The success of a fundraising (money raining for charity) depends first and above all on the answer to this seemingly simple questions: “What and when will the money be used for?” We also should note other important factors, commonly known as possible pitfalls of raising money, such as the people you talk to, who solicits and what techniques you use. These are factors side because they are dependent on how you respond to the first big question.
There are good and bad answers. In the wrong answers, we put above all focus on the internal needs of the body.
Wrong answers to money-raising questions
The money will be used to:
• pay our wages, rent and telephone bills.
• achieve our goal which is so much.
• mop up our deficit.
• pay the fixed costs.
For these reasons, you will very rarely succeed in obtaining large sums. Previously, government departments sometimes paid the agency’s fixed costs, but they paid do less or more at all. Many departments now only provide grants short term, when they provide funding for a project.
People give for people
“People give for people” is one of the oldest fundraising truisms. Usually people do not donate because the organization itself needs funds. They want to help other people. Your task is to show them how their donation is going help people. Results are motivational, not numbers. If the donor knows what you can make your money, it changes the nature of your decision.
Instead of saying, “Why do we always want to have my money?”, The donor will be more inclined to ask the following question: “Is this how I want to make a difference or have an impact? Donors think about the impact of their donation and don’t just wonder if have to give their money.
Who benefits from fundraising
Make sure you know who benefits from your work. The more detailed your statistics, the better
it will be worth. Donors often agree to support projects for groups specific like women, natives, youth, etc. Be prepared to show them how many of these people you are helping (whether it’s
assistance from a service or advocacy group).
Here are some specific suggestions for techniques you can use. Help people to understand how your spending budget is used to meet needs people. This will help you, as a fundraiser, to develop a statement, which is a quick explanation of why your body needs the money you request.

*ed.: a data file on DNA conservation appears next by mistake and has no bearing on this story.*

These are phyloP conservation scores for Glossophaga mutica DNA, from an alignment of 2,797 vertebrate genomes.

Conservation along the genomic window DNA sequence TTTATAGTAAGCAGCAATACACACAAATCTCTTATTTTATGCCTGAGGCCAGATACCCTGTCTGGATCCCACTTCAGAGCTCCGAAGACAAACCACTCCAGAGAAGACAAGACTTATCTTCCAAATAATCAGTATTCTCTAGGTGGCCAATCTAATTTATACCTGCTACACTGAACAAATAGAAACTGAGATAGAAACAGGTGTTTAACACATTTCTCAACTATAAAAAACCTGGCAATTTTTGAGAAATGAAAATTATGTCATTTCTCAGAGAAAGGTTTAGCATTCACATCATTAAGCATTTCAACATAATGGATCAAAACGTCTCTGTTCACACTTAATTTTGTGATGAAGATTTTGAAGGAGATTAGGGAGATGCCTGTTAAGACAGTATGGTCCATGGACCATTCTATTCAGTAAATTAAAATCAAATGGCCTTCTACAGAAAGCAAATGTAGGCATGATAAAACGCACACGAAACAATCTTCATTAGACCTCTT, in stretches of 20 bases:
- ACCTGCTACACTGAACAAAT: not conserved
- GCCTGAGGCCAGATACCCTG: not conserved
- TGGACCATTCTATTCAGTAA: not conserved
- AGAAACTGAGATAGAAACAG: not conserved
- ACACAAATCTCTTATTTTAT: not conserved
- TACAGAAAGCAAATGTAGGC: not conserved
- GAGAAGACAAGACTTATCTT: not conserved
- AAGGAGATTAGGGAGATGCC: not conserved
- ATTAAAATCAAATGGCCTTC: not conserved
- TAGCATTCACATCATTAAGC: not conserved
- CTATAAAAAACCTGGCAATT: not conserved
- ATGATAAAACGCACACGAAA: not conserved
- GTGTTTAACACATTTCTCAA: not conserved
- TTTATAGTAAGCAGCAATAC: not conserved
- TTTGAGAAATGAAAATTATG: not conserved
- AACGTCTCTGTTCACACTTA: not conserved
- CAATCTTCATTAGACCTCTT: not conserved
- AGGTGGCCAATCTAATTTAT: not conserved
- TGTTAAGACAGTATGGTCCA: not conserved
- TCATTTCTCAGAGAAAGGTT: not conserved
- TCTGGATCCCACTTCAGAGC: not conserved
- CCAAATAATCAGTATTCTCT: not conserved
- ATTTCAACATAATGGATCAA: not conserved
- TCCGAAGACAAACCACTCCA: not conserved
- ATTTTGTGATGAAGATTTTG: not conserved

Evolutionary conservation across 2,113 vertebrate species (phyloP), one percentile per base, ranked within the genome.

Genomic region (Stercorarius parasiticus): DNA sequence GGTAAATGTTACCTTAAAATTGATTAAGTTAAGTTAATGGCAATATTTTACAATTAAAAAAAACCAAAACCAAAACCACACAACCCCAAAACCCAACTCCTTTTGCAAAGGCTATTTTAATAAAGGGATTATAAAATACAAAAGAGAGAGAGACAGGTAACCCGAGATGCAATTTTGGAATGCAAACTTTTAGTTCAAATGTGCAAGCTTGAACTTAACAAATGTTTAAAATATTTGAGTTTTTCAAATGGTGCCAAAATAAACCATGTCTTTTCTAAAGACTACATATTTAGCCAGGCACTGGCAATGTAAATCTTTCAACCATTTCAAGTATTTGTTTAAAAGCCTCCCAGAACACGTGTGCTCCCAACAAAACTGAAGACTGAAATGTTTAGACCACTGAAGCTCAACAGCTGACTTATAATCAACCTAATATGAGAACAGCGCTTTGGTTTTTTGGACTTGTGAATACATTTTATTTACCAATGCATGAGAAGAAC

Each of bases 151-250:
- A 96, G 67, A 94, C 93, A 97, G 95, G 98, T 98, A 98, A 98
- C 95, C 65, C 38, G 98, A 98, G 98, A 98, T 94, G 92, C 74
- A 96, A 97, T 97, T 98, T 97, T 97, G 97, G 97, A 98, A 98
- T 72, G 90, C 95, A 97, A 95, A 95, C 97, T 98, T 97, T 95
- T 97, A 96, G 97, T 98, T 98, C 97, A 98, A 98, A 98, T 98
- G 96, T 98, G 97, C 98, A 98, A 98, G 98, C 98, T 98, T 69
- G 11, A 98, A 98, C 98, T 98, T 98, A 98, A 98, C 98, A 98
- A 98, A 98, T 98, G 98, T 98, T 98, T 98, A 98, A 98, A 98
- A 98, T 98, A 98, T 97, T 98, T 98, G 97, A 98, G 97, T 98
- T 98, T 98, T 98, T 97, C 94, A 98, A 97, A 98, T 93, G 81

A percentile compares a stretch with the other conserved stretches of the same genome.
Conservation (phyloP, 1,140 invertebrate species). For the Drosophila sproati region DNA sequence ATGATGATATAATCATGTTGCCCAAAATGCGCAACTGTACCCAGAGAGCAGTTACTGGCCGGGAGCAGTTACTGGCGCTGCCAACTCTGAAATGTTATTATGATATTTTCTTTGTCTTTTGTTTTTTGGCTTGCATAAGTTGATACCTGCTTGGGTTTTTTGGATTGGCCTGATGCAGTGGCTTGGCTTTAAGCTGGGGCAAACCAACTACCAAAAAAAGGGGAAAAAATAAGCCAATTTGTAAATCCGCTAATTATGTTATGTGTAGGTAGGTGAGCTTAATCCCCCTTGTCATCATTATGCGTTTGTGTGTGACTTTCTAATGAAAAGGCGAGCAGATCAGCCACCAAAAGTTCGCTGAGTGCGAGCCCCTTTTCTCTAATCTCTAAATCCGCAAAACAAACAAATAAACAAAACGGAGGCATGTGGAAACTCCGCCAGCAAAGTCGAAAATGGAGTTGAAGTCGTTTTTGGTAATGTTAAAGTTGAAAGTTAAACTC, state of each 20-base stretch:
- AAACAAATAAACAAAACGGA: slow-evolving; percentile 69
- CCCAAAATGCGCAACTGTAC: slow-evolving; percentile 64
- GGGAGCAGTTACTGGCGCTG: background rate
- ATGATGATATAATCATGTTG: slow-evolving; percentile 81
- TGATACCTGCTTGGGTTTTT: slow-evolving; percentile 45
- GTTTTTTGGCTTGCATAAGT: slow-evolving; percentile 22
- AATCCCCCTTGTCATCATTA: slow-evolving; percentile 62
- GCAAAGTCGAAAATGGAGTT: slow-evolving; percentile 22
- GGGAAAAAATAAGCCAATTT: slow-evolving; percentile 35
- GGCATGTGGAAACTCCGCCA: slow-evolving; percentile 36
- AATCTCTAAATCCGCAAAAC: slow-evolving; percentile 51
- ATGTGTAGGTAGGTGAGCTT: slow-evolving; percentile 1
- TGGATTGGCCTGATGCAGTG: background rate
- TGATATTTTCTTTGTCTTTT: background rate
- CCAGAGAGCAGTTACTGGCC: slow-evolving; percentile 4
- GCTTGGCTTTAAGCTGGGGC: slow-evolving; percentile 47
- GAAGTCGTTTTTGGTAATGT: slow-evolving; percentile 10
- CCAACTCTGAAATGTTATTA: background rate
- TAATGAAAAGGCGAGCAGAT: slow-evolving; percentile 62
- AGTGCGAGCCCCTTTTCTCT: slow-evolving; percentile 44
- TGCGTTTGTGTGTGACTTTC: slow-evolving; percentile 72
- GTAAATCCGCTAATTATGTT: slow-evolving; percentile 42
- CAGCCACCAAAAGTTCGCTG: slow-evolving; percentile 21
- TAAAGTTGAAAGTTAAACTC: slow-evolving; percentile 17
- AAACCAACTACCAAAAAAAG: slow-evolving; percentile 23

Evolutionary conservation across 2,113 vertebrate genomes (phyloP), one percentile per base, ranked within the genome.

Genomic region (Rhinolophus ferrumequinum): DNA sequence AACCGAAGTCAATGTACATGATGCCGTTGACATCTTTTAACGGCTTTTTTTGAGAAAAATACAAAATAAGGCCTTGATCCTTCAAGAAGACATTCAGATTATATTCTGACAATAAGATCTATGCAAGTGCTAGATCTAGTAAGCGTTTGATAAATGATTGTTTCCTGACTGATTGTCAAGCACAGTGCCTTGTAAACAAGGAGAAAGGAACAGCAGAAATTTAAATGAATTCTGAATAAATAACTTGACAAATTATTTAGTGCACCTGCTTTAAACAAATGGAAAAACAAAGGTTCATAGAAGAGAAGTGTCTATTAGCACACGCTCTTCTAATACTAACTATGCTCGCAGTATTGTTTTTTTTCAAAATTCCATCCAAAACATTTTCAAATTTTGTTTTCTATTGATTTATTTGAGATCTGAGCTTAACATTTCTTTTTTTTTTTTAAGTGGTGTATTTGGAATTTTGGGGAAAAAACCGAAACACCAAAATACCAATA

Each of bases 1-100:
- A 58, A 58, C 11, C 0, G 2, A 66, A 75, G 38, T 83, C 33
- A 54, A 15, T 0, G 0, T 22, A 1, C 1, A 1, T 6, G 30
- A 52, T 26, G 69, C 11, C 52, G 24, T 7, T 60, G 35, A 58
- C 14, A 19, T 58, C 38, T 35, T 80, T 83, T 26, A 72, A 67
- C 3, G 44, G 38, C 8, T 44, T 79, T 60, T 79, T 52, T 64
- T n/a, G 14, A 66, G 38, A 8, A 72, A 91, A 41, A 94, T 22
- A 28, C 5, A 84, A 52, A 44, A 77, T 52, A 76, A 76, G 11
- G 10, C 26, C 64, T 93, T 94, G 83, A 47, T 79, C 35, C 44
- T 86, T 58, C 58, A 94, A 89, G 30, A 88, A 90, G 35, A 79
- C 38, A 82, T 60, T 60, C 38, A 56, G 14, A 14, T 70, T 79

Talk about people, not big problems:
• number of people affected by the problem
• number of people you help with your advocacy group
• number of people you directly help with services (or indirectly) at present
• number of people you could help with so many dollars more
• types of people receiving help
• total hours of service they receive
• nature of the problems addressed
Document positive case studies and previous successes.
• Reproduce testimonials, particularly from people you have helped. (Be sure to ask them for permission to use these testimonials and change the names to protect privacy, if that poses a
problem). Imagine what the situation would be like “if your body didn’t exist”.
• Put your dreams on paper and list your wishes (what you could do with more resources).
Turning money-raising costs into fundraising benefits
Turning costs into benefits, you may wonder what to do with costs administrative (i.e. costs incurred to pay staff, offices, computers, etc.). As you probably know, donors are not motivated to take on these costs.
The solution to this problem is to allocate a percentage of the administrative costs to each program. This is a more exciting and motivating way to do the math, but also more realistic. It is impossible to administer a program without having to pay rent, buy office equipment, computers.
If each project fails to pay its share of the costs inherent, as well as vacation and staff hiring costs, the program will be a failure and will become a burden for everyone. Follow the next four steps in establishing your budget.
Instead, draw their attention to the benefits of fundraising:
- an opportunity to do more
- better visibility within the community
- new opportunities for volunteering
- a way to use the skills and relationships of existing staff and volunteers
- a way to gain strong support in the community
Foster a positive attitude in others by setting an example. Get the team responsible for fundraising represents THE ideal working group, THE best working environment, etc. A dynamic attitude quickly spreads. Sometimes the fundraising team has so much fun and the experience of its members is so satisfying that some literally compete with others to be part of it.
Being chosen to lead such a team is not a task to be avoided, but rather remarkable proof of your talent. At least one organization has a sufficient number of candidates for the main positions to take care of the interviews and choose the best ones. What wonderful goal to reach!